Record Details

NHER Number:35808
Type of record:Monument
Name:Late Saxon butchery site

Summary

Excavation at this site between 2001 and 2006 recorded two areas of large, intercutting Late Saxon pits. At least 44 discrete pits were recorded. Several of these may have initially been dug to extract sand, but after a short time were re-used for rubbish disposal. They contained large quantities of butchered animal bone along with Late Saxon pottery and small quantities of other artefacts including textile implements, a bone skate, and a silver coin of St Edmund possibly minted within Thetford between 890 and 905 AD.
Analysis of the animal bone assemblage indicates that it primarily consists of bones which tend to be discarded during primary stages of butchery, and it is likley that this area, on the edge of the Late Saxon settlement, was dedicated to butchering activities in the 10th and 11th century. The only contemporary features recorded within the excavated area were two shallow ditches or gullies located on the northeastern edge of the site which may have functioned as boundaries, dividing the main area of pitting from the back yards of houses. No Late Saxon structural remains were identified. However, a small number of dispersed graves may have been present on the site prior to its use for sand extraction and rubbish disposal. These graves were represented by several redeposited human bones recovered from the pits and an articulated femur and pelvis identified within a grave which had been truncated by two pits.
Medieval activity in the area was limited to a single 11th to 21th century pit containing several articulated skeletons of cats and dogs in its upper fill. Post medieval activity along the street frontage was represented by a small vaulted cellar structure located in the northwest corner of the site. Although this structure had been infilled with modern material, it was likely constructed in the 18th to early 19th century.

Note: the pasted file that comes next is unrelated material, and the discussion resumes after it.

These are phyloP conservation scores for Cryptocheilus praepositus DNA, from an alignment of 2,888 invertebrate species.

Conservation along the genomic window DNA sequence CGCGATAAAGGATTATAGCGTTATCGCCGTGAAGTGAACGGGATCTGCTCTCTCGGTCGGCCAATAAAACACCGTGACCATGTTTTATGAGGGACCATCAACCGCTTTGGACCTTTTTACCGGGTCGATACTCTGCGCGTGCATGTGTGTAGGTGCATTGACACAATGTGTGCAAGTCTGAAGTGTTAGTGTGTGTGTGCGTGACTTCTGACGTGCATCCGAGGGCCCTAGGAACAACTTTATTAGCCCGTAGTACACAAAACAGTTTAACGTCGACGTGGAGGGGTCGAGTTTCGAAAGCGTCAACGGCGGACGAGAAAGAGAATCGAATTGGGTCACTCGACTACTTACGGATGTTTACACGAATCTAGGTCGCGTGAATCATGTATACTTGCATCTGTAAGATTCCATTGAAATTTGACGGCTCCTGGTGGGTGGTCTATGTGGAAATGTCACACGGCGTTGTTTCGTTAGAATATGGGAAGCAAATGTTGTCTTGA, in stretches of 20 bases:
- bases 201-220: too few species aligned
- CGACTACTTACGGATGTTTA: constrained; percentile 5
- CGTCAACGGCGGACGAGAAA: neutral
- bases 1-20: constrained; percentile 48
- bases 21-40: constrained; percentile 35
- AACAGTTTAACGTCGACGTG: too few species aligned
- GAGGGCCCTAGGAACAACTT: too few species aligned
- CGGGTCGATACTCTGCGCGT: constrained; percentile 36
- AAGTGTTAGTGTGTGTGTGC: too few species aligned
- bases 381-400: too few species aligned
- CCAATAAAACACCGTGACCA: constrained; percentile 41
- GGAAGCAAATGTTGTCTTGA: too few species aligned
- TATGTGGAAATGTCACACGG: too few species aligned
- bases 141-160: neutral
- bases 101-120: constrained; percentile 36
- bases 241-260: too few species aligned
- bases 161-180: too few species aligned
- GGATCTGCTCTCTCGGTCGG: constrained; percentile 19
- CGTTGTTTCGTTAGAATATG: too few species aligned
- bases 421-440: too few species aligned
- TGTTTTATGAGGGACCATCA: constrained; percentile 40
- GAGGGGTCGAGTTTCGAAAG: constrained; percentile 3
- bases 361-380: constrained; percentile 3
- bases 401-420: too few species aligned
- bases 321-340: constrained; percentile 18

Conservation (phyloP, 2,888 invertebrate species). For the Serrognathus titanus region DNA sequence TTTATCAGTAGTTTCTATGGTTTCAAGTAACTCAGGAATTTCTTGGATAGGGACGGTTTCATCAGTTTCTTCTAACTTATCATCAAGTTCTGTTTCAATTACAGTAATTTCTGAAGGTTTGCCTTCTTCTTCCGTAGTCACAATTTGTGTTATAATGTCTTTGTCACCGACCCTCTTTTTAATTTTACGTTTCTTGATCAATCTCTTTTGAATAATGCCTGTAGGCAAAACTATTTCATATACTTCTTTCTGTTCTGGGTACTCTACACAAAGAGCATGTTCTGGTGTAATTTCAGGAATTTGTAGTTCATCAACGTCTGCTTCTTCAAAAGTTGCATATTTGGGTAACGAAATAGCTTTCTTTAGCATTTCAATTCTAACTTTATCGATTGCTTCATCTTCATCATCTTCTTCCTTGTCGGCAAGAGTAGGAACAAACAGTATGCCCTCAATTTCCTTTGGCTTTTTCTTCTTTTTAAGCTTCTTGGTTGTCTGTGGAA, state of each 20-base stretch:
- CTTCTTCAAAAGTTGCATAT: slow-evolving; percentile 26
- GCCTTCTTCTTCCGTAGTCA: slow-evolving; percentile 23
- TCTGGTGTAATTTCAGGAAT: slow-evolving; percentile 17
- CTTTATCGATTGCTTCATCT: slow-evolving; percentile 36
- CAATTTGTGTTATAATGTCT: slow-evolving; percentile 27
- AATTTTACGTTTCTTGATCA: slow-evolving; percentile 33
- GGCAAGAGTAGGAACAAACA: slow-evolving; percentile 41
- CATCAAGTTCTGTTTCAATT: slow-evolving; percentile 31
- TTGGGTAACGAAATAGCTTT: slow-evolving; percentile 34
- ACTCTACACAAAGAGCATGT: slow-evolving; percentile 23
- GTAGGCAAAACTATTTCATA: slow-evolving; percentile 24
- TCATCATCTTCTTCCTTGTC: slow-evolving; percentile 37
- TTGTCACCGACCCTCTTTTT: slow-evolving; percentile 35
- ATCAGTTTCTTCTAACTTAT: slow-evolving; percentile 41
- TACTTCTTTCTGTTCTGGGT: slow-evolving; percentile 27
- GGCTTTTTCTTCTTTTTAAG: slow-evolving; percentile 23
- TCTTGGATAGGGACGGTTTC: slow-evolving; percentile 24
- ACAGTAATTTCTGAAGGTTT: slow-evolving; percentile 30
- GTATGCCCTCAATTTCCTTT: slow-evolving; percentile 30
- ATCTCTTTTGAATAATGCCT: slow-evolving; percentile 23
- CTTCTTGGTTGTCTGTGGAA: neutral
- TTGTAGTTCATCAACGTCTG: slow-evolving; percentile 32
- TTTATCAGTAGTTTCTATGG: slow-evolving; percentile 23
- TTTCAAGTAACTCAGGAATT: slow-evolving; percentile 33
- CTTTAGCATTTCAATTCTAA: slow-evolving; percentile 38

Images - none

Location

Grid Reference:Not displayed
Map Sheet:TL88SE
Parish:THETFORD, BRECKLAND, NORFOLK

Full description

January 2001. Trial Trenching. Contexts 1-40.
Excavation of two evaluation trenches recorded a small number of features dated from the Late Saxon to the post medieval period. The earliest feature was located in trench 1. It appears to be the base of an extensive pit or ditch about 0.73m deep, but no edges were visible within the trench. Its fills contained a high density of butchered animal bone (primarily cattle) as well as a bone skate made from a horse bone, a coin of St Edmund possibly minted within Thetford between 890 and 905AD, 10th century pottery, and flint cobbles. Analysis of the bone assemblage revealed that it contained primarily bones which are discarded during primary stages of butchery. A similar deposit was seen during excavation of a foundation for a new door to the existing building and a similar deposit of horn cores and other bone was recorded less than 100m to the southwest, along Newtown (NHER 5866). It appears that this was an area dedicated to butchering within the Late Saxon town, located on the edge of the settlement and roughly contemporary with adjacent occupation at Brandon Road (NHER 5756). Very few St Edmund coins have been recovered from stratified contexts, but three pennies and two halfpennies were found about 300m to the south in 1948-9 (NHER 5847).